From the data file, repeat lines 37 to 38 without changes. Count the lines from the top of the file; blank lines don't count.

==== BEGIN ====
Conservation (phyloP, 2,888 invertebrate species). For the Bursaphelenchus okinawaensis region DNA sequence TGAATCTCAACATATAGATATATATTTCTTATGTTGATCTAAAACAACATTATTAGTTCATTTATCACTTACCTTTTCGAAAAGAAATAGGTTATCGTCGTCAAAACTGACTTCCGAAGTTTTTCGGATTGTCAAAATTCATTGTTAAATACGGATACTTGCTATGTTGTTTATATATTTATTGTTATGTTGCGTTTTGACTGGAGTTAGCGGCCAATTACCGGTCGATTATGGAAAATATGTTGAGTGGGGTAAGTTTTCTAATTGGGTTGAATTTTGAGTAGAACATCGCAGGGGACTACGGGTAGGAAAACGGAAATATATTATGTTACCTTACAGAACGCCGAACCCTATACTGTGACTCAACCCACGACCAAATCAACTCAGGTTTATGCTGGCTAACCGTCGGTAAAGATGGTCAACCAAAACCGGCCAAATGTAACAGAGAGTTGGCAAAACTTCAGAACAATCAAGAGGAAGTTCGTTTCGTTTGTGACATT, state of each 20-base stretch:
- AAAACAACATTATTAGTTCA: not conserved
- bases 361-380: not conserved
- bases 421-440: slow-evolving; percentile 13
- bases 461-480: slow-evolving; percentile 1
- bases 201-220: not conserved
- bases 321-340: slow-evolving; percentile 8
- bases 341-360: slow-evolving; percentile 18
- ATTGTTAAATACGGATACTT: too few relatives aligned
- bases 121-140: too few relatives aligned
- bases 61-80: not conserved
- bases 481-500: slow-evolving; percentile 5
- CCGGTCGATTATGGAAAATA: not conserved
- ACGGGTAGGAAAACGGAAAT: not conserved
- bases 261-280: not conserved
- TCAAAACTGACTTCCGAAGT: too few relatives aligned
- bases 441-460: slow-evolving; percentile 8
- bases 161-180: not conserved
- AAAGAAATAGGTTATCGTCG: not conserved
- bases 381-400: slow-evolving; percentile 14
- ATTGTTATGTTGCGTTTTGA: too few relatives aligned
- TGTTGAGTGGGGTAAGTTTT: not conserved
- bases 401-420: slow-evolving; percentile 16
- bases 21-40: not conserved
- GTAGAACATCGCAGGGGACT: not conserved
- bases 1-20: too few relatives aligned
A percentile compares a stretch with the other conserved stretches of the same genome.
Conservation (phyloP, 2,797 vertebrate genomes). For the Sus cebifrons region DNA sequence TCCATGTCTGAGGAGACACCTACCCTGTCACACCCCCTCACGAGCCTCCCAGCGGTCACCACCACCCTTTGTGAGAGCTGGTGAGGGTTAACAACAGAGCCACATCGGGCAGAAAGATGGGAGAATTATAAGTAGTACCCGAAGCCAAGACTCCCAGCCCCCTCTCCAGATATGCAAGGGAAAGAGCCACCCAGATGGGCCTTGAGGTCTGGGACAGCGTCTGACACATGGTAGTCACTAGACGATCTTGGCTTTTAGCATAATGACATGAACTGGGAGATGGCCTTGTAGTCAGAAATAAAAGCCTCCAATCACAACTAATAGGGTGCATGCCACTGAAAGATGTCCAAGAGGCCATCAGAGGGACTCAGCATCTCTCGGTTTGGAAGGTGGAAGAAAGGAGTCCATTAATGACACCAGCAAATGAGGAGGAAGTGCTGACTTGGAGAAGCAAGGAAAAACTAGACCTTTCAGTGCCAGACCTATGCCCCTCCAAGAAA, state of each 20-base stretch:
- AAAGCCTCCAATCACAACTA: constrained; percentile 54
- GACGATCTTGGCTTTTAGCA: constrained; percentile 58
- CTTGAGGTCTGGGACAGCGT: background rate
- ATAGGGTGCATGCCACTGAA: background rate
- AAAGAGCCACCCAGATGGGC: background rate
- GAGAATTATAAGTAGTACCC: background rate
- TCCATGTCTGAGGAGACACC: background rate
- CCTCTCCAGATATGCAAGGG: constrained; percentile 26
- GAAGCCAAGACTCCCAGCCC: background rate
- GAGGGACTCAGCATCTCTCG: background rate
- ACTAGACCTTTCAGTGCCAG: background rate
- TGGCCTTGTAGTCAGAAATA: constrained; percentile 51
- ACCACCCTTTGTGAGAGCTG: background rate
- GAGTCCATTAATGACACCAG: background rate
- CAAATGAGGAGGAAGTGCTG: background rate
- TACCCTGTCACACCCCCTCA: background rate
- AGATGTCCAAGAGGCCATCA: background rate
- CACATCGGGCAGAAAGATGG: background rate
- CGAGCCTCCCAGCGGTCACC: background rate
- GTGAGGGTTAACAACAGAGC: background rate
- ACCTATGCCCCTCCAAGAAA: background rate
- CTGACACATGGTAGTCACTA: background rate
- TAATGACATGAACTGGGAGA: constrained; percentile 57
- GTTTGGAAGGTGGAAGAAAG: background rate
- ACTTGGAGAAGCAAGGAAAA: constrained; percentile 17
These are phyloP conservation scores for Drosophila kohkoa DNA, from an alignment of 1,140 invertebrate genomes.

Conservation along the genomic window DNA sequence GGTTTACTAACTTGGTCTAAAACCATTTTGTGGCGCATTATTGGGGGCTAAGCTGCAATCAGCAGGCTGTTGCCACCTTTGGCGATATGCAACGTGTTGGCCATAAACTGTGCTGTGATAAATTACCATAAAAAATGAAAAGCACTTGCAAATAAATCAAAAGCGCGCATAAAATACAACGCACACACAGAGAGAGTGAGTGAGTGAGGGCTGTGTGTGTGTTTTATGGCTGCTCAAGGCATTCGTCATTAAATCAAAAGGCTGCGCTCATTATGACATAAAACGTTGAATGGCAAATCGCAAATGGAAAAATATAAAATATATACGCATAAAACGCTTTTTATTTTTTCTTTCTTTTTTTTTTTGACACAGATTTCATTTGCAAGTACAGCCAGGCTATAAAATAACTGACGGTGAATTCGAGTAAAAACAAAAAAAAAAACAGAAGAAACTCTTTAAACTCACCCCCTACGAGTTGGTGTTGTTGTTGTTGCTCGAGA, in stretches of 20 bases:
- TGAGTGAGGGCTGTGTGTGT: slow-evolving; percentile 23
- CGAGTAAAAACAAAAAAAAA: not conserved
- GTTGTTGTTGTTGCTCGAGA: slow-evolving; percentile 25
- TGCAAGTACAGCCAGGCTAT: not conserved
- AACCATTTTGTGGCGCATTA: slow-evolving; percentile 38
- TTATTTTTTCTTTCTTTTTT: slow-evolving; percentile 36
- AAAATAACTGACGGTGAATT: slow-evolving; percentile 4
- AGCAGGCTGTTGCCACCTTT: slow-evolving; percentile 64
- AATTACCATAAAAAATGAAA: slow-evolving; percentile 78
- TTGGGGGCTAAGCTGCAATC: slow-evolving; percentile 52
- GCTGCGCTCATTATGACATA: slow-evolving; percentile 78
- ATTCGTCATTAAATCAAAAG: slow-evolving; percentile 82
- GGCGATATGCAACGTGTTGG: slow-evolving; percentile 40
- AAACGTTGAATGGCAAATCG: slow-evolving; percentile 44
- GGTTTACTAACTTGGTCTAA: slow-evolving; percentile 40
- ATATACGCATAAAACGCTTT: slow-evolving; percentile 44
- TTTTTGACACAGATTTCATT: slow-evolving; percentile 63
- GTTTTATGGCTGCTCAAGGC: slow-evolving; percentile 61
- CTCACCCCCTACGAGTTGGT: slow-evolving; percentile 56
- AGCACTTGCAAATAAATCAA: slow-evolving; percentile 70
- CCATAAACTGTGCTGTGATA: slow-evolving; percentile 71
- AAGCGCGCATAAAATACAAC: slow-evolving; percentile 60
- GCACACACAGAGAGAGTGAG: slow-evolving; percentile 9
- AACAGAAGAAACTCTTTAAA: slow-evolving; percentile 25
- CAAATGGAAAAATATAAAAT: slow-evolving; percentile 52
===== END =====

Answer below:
- GAAGCCAAGACTCCCAGCCC: background rate
- GAGGGACTCAGCATCTCTCG: background rate